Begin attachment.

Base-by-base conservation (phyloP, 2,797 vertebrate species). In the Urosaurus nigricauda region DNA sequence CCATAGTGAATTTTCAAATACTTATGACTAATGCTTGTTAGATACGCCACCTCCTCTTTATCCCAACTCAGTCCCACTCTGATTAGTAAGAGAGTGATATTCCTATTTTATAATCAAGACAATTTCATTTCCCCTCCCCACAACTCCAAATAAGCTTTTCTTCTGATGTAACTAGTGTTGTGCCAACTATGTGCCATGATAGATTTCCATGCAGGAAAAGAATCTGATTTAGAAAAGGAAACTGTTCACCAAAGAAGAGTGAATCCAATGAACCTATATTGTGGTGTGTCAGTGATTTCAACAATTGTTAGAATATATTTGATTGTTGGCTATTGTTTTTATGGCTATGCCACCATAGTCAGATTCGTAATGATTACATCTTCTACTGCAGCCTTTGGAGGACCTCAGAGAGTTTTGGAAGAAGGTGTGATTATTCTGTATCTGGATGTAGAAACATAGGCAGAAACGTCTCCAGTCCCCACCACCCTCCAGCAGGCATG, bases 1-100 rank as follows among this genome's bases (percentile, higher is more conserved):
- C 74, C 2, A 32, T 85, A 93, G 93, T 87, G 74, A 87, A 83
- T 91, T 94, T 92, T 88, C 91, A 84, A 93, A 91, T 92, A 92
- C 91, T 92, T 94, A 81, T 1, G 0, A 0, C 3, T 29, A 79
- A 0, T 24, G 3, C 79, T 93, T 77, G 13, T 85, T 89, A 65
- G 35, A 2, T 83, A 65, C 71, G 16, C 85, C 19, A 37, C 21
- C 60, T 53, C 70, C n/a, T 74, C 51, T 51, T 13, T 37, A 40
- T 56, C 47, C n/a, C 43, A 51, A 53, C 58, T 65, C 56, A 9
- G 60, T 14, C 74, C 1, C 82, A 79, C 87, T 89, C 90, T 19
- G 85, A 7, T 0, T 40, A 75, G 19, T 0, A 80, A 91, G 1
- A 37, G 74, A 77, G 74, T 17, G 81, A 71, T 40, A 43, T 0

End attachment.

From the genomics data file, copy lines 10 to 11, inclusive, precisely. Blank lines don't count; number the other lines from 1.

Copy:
- G 85, A 7, T 0, T 40, A 75, G 19, T 0, A 80, A 91, G 1
- A 37, G 74, A 77, G 74, T 17, G 81, A 71, T 40, A 43, T 0